Apsidal precession also slowly changes the place in the Earth's orbit where the solstices and equinoxes occur. Note that this is a slow change in the orbit of the Earth, not the axis of rotation, which is referred to as axial precession (see Precession § Astronomy). Over the next 10,000 years, the northern hemisphere winters will become gradually longer and summers will become shorter. However, any cooling effect in one hemisphere is balanced by warming in the other, and any overall change will be counteracted by the fact that the eccentricity of Earth's orbit will be almost halved.[13] This will reduce the mean orbital radius and raise temperatures in both hemispheres closer to the midinterglacial peak.
Exoplanets
Of the many exoplanets discovered, most have a higher orbital eccentricity than planets in our planetary system. Exoplanets found with low orbital eccentricity (nearcircular orbits) are very close to their star and are tidally locked to the star. All eight planets in the Solar System have nearcircular orbits. The exoplanets discovered show that the solar system, with its unusually low eccentricity, is rare and unique.[14] One theory attributes this low eccentricity to the high number of planets in the Solar System; another suggests it arose because of its unique asteroid belts. A few other multiplanetary systems have been found, but none resemble the Solar System. The Solar System has unique planetesimal systems, which led the planets to have nearcircular orbits. Solar planetesimal systems include the asteroid belt, Hilda family, Kuiper belt, Hills cloud, and the Oort cloud. The exoplanet systems discovered have either no planetesimal systems or one very large one. Low eccentricity is needed for habitability, especially advanced life.[15] High multiplicity planet systems are much more likely to have habitable exoplanets.[16][17] The grand tack hypothesis of the Solar System also helps understand its nearcircular orbits and other unique features.[18][19][20][21][22][23][24][25]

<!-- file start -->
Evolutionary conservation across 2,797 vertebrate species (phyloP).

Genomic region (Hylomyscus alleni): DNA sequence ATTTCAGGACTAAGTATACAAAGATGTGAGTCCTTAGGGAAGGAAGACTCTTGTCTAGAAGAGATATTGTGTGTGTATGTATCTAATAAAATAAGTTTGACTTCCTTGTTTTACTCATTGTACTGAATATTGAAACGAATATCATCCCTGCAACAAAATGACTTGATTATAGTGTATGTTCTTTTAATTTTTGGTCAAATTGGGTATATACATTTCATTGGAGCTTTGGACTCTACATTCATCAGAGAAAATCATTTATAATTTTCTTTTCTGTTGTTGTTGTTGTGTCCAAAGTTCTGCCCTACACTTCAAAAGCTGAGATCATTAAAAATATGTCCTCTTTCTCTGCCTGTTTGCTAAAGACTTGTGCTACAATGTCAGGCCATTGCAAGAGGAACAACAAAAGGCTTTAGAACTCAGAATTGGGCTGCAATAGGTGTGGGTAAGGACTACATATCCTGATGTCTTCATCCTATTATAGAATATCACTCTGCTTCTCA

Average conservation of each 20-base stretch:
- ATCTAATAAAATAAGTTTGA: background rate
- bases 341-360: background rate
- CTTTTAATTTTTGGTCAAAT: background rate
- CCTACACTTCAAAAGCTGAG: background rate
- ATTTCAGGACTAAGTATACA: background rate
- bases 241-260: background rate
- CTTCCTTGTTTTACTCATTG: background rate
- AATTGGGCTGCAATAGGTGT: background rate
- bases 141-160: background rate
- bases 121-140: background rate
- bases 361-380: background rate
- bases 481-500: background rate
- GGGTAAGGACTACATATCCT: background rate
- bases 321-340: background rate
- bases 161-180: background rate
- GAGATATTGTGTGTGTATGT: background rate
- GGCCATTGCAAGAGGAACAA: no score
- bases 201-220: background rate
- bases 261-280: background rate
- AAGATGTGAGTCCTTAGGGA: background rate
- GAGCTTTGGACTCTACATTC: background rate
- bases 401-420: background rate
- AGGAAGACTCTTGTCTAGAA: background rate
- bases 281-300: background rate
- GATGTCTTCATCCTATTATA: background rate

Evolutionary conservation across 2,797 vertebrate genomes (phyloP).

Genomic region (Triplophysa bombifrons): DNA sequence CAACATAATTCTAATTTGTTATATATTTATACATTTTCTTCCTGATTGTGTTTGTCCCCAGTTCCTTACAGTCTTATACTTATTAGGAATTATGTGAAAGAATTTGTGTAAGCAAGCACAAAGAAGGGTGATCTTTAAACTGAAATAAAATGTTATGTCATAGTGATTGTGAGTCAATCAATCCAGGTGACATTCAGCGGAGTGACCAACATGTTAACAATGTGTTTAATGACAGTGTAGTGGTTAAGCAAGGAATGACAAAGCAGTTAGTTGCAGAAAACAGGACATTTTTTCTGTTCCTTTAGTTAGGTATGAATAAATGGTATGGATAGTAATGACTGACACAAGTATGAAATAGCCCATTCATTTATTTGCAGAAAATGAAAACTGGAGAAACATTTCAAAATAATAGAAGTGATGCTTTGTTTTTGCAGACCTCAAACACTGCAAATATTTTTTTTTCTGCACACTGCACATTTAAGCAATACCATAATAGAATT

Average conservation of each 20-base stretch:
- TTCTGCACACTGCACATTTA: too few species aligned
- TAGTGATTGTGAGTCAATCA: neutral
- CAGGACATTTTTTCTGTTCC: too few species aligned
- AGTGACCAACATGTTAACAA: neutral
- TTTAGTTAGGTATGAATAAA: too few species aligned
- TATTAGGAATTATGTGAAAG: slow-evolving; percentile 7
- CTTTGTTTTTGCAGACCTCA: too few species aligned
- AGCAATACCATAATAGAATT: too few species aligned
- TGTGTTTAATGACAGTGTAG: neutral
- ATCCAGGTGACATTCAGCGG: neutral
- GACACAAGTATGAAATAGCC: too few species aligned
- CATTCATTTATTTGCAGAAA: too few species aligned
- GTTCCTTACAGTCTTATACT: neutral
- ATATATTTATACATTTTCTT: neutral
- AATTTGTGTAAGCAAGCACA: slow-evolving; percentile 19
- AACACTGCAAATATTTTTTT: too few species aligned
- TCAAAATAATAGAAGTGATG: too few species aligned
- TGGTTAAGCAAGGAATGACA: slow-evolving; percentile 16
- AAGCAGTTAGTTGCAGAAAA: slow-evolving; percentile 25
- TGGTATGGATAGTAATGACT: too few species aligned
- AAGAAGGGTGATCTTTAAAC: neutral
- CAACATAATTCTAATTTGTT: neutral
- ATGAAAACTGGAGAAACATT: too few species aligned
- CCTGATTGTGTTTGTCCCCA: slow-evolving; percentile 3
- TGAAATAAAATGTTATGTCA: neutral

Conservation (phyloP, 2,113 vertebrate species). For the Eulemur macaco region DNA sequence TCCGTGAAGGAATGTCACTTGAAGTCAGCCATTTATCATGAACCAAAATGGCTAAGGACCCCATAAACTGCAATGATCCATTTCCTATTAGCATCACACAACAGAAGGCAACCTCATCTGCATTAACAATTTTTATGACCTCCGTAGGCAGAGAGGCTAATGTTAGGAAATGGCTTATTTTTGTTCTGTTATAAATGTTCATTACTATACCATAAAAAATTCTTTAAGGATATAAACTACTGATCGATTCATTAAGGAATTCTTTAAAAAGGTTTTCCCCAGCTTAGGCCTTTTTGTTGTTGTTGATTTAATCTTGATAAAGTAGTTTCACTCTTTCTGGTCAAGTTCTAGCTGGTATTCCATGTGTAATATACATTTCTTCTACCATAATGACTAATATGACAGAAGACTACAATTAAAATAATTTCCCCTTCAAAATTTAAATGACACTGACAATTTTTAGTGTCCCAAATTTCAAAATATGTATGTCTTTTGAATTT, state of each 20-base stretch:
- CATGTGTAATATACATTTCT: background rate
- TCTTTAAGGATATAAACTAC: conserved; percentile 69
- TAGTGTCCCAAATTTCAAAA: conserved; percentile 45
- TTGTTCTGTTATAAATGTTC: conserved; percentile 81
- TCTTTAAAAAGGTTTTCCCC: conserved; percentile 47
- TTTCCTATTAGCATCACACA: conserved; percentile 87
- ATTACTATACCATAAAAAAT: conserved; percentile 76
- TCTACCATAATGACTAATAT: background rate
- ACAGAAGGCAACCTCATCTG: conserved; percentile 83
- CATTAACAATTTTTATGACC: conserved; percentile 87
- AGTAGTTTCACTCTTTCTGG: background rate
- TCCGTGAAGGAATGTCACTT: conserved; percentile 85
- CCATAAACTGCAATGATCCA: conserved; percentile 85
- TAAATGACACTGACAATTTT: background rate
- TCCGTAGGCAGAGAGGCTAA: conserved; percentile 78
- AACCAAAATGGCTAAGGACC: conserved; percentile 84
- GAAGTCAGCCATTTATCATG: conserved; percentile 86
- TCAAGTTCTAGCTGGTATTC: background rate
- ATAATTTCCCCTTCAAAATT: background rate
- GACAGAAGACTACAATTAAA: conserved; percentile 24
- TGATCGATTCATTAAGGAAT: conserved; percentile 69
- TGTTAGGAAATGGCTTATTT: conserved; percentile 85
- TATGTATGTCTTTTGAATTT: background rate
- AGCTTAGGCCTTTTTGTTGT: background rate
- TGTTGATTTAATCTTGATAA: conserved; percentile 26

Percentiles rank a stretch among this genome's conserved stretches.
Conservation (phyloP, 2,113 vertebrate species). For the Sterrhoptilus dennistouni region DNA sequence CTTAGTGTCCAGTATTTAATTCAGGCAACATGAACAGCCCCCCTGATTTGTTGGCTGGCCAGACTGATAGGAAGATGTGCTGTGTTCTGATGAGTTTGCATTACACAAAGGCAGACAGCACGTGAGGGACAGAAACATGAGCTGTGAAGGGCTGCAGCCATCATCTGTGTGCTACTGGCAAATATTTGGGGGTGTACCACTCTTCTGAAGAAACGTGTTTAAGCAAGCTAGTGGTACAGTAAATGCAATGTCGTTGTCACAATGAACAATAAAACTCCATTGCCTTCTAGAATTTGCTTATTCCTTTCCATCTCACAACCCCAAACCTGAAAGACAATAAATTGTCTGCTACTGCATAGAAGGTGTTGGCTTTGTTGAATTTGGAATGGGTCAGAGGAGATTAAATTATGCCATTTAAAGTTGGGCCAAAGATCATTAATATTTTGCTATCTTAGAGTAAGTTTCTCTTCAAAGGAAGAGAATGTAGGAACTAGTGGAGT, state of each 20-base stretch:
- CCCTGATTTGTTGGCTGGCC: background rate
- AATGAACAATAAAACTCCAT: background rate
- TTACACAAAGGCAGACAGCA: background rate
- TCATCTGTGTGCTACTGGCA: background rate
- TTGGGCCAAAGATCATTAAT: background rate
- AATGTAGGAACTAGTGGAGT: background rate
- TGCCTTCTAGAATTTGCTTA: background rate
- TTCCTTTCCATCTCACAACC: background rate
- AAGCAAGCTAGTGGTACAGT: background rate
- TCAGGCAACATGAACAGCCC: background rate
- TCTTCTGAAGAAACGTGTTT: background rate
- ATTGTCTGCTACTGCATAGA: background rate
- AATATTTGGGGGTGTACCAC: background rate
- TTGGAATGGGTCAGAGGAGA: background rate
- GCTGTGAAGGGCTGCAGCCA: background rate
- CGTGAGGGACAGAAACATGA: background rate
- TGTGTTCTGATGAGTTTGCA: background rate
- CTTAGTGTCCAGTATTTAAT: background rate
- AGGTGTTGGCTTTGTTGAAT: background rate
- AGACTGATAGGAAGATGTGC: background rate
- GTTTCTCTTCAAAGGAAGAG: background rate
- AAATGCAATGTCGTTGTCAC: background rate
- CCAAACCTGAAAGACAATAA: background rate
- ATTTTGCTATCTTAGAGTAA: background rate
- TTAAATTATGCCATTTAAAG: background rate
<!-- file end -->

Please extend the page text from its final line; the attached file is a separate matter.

See also
 Equation of time
Footnotes
 ʻOumuamua was never bound to the Sun, so its orbit is hyperbolic: e ≈ 1.20 > 1 .
 C/2019 Q4 (Borisov) was never bound to the Sun, so its orbit is hyperbolic: e ≈ 3.5 >> 1 .
References
 A. Berger & M.F. Loutre (1991). "Graph of the eccentricity of the Earth's orbit". Illinois State Museum (Insolation values for the climate of the last 10 million years). Archived from the original on 6 January 2018.
 Asteroids Archived 4 March 2007 at the Wayback Machine
 David R. Williams (22 January 2008). "Neptunian Satellite Fact Sheet". NASA.
 Lewis, John (2 December 2012). Physics and Chemistry of the Solar System. Academic Press. ISBN 9780323145848.
 "JPL SmallBody Database Browser: C/1995 O1 (HaleBopp)" (20071022 last obs). Retrieved 5 December 2008.
 "JPL SmallBody Database Browser: C/2006 P1 (McNaught)" (20070711 last obs). Retrieved 17 December 2009.
 "Comet C/2006 P1 (McNaught) – facts and figures". Perth Observatory in Australia. 22 January 2007. Archived from the original on 18 February 2011.